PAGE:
Home > Credit Score > Specialty Consumer Reporting Agencies: Chexsystems, Certegy Check Systems and Telecheck

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This is the second installment of my series on specialty consumer reporting agencies and how to request your free file disclosure every year. You can read the first installment here.

Bounced checks or account overdrafts typically don’t appear on standard credit reports unless the balance has been turned over to an outside collection agency. But before a financial institution opens a new account for a prospective customer it wants to know that the person hasn’t had problems handling accounts elsewhere, or worse, is trying to commit fraud. Retailers also want to avoid bounced and fraudulent checks.  That’s where these specialty agencies come in. They collect and report information about mishandled checking and savings accounts.


Chex Systems, Inc. collects information from member financial institutions and shares it with them to “help them assess the risk of opening new accounts.” A Chex Systems report can include personal identifying information, negative information such as checks returned for non-sufficient funds (NSF), inquiries into the file by financial institutions or the consumer, a history of checks ordered, and information about checks bounced at retailers as reported by Certegy Check Services, Inc. (see below). Chexsystems only maintains negative information for five years.

Certegy Check Systems Inc.

Certegy describes itself as “a check risk management company that provides verification, guarantee and risk analytics to thousands of businesses that choose to accept checks as a form of payment for goods or services. “ In other words, merchants use their service to help them decide whether to accept individual checks.

Certegy doesn’t make the actual decision of whether to accept or reject a check. That’s left to the merchant. But they do help the merchant make that decision. If you have had a merchant who uses Certegy decline a check, the company recommends you complete and submit a Certegy Gold Application. It’s free, and allows them to assess additional information not provided with your original check transaction. Certegy says the Gold Application can help consumers avoid most check declines. The form is available at Askcertegy.com.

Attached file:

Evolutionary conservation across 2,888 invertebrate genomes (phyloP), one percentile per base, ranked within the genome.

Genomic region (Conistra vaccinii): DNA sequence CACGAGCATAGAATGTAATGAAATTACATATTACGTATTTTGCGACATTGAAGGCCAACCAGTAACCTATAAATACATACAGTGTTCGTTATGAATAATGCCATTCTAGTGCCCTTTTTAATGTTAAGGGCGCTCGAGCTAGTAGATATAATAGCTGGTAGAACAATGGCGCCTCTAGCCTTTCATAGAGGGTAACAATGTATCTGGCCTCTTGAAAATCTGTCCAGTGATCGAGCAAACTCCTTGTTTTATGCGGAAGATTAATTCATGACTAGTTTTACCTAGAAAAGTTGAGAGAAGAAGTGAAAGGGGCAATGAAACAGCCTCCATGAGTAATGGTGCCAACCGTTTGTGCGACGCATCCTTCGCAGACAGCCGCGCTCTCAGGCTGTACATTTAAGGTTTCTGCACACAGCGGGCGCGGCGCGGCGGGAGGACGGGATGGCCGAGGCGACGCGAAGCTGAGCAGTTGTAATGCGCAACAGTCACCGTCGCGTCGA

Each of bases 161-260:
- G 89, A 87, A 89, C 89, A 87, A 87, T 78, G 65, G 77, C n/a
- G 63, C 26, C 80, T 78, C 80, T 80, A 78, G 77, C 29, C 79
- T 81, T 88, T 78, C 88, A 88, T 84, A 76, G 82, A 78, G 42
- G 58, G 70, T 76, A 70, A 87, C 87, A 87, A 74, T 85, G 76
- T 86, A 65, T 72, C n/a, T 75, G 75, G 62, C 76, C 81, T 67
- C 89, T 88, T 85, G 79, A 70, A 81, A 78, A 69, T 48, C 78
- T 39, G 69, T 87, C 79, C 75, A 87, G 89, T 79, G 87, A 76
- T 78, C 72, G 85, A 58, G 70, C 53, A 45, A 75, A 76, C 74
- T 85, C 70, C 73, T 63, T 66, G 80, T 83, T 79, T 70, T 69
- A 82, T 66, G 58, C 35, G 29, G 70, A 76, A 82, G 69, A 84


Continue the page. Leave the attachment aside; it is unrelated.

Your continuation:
In addition to a free annual file disclosure, Certegy offers a free declined check lookup service on its website.

[Resource: What You Need to Know About Bounced Checks.]


TeleCheck describes itself as an industry leader in “check acceptance, check processing and risk analytics services to thousands of retailers and financial institutions.” It offers a service called TeleCheck Electronic Check Acceptance® that authorizes check transactions and converts paper checks into electronic items at the point of sale. If you’ve ever made a check purchase where you paid by check but were given an electronic receipt of the transaction to sign, then you have seen this system in action.

Telecheck will analyze a transaction against its database of bank and checking account information, and use risk-based decisioning tools to alert merchants to potential fraud before they accept individual checks. You can think of it as similar to the way creditors use credit scores but Telecheck doesn’t check standard credit reports or scores to make decisions. It also doesn’t check the balance in an account when a check is presented. If risk factors are identified, it is possible for a check to be labeled as risky even if the account holder has never bounced a check before.

To review your reports:

You are entitled to a free copy of your report though these nationwide consumer reporting agencies every year. Note that if you aren’t in their systems, they won’t be able to supply you with a report.

Chexsytems:  1.800.428.9623, or ConsumerDebit.com

Certegy Check Systems Inc.: 1-866-543-6315 or AskCertegy.com

Telecheck/FirstData: 1-800-366-2425 or FirstData.com

Next week: In the third installment in this series I’ll explain how to get copies of insurance scores and reports.

To read the full series on Specialty Consumer Reports, you can find them all right here at Credit.com:

Part I : Introduction
Part II: Checking History Reports
Part III: Insurance Reports
Part IV: Employment Reports
Part V: Medical Reports
Part VI: Tenant / Rental History Reports

Image by oblivion9999, Flickr

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